St. Lawrence String Quartet Awards Trio Cleonice the John Lad Prize
Named in honor of violinist and Stanford alum John Lad (’74), the annual prize includes invitation to appear on the Stanford Live season at Bing Concert Hall.
During the St. Lawrence String Quartet’s annual chamber seminar this summer, the Boston-based Trio Cleonice — violinist Ari Isaacman-Beck, cellist Gwen Krosnick and pianist Emely Phelps — had the opportunity to coach with the St. Lawrence and perform on the Bing Concert Hall stage. Next season, the young trio will return to Bing to perform on the Stanford Live season as recipients of the SLSQ’s annual John Lad Prize.
“We believe Trio Cleonice embodies the passion John Lad carried for chamber music,” wrote the quartet in a statement. “And we are confident the trio will be at home on the main stage of any concert organization in America. Stanford's Bing stage awaits!”
Presented in collaboration with Stanford Live and Vancouver's Music on Main series, the John Lad Prize includes invitations from both organizations to appear on their respective concert series during the 2015-16 season. Upon learning the news, cellist Gwen Krosnick wrote, “Receiving the John Lad Prize is an incredible honor for Trio Cleonice, and it is especially touching coming from the amazing St. Lawrence String Quartet, whom we love and admire so much. We are deeply grateful, and also very excited to return to the west coast and play for the wonderful community at Stanford again.”
Now in its fourth year of honoring emerging chamber ensembles, the Lad prize is named after the SLSQ’s dear friend John Lad (Stanford ’74), a violist and ardent chamber music lover who passed away in 2007. He was a decades-long practitioner of Tai Chi and a regular lecturer in Philosophy. At the time of his death, Lad was teaching Tai Chi in the physical education department at Columbia/Barnard University.
The SLSQ was initially introduced to Lad when they were preparing R. Murray Shafer's String Quartet no. 6, a composition which combines string quartet with the movements of Tai Chi. He went on to perform and tour with the ensemble across North America and Europe for several seasons. Lad quickly became a fixture at the SLSQ’s summer Chamber Music Seminar, playing viola in an assigned group, leading early morning Tai Chi classes in Braun Courtyard, playing a Tai Chi based ball toss game with eager participants, then reading chamber music late into the night.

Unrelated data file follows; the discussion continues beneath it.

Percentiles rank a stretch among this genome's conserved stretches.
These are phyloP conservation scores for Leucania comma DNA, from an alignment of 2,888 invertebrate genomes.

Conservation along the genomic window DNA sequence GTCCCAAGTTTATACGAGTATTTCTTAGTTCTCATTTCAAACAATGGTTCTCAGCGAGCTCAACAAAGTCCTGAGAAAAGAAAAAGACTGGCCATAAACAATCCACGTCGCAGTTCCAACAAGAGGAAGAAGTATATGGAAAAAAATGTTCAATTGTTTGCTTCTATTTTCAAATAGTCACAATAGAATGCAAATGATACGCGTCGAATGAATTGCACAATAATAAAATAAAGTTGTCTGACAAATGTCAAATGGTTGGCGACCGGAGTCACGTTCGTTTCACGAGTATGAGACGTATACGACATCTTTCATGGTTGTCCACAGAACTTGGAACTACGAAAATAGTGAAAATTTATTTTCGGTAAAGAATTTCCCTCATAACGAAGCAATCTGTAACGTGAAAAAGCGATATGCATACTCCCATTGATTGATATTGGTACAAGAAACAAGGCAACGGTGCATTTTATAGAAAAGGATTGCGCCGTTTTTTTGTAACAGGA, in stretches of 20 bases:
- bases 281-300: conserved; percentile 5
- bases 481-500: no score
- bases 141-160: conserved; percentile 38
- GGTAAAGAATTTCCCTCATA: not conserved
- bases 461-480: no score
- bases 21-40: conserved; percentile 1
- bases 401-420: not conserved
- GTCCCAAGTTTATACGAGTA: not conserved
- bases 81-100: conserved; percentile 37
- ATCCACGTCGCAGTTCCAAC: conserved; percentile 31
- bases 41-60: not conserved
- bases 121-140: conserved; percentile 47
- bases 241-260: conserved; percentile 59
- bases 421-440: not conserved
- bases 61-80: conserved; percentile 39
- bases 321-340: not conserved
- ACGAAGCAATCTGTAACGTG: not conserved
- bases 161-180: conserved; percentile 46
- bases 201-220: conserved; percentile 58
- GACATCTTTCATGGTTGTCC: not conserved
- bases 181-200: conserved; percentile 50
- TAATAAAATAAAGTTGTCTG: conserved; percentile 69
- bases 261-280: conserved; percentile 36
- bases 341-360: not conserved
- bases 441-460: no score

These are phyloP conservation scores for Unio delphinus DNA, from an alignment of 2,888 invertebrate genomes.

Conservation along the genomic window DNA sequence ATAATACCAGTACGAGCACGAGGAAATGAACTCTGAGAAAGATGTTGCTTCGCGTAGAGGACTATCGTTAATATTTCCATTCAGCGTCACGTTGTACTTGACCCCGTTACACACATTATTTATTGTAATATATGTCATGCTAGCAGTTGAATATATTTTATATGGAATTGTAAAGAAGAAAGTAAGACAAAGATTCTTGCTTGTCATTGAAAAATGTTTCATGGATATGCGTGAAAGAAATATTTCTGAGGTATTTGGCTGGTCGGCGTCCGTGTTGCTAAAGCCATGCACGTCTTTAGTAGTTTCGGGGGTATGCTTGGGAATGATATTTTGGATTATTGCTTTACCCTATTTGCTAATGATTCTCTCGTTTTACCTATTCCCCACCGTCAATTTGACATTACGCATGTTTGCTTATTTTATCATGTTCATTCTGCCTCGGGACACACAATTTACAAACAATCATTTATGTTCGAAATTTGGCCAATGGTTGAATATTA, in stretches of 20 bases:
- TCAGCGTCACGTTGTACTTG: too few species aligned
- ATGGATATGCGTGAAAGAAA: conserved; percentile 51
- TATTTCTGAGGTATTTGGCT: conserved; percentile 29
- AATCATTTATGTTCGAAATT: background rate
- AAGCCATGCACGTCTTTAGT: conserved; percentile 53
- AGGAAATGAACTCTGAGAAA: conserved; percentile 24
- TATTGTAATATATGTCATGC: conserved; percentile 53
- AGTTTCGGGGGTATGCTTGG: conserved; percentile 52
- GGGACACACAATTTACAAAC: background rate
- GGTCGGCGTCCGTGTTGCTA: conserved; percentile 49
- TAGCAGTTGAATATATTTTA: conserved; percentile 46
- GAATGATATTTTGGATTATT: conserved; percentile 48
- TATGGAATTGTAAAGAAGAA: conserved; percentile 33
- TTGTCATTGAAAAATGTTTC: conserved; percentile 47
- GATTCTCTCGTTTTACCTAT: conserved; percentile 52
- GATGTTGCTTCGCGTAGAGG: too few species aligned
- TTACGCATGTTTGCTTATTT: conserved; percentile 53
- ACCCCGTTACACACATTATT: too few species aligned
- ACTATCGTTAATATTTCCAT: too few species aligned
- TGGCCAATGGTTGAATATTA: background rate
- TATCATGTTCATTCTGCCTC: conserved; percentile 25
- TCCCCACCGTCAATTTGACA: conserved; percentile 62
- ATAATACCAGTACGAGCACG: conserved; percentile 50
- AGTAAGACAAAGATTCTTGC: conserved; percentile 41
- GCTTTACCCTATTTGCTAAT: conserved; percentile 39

“John Lad’s passion for playing string quartets was addictive,” says SLSQ co-founder and first violinist Geoff Nuttall. “His devotion to music against all odds and his total lack of ego are both qualities that are crucial to the success of any young ensemble. His spirit lives on strongly in our memory and at the seminar.”
ABOUT TRIO CLEONICE
Trio Cleonice (klee-ə-NEES), the dynamic young Boston-based piano trio, has established itself as one of the most creative, communicative, and exhilarating ensembles in the United States today, delighting audiences across the country and the world with its innovative programming and the sheer joy of its music-making. The Trio, which in May completed an exciting and productive tenure as Graduate Piano Trio-in-Residence at the New England Conservatory of Music, enters the 2014-2015 season off the heels of a recent second prize win at the Alice and Eleonore Schoenfeld International String Competition in Harbin, China. Self-proclaimed foodies, Trio takes its name from Cleonice Mediterranean Bistro of Ellsworth, Maine, which has been a regular destination for the group since they met in nearby Blue Hill, at the Kneisel Hall Chamber Music Festival and School (where Trio Cleonice began in 2008).
ABOUT THE ST. LAWRENCE STRING QUARTET
Currently celebrating its 25th-anniversary season, the St. Lawrence String Quartet has developed an undisputed reputation as a truly world-class chamber ensemble. The quartet performs over 120 concerts annually worldwide and calls Stanford University home, where the group is ensemble-in-residence. The SLSQ continues to build its reputation for imaginative and spontaneous music making through an energetic commitment to the great established quartet literature as well as the championing of new works by such composers as John Adams, Osvaldo Golijov, Ezequiel Viñao, and Jonathan Berger.
Lesley Robertson and Geoff Nuttall are founding members of the group and hail from Edmonton, Alberta, and London, Ontario, respectively. Christopher Costanza is from Utica, New York, and joined the group in 2003. Mark Fewer, a native of Newfoundland, begins his first season with the quartet in 2014, succeeding violinist Scott St. John. All four members of the quartet live and teach at Stanford.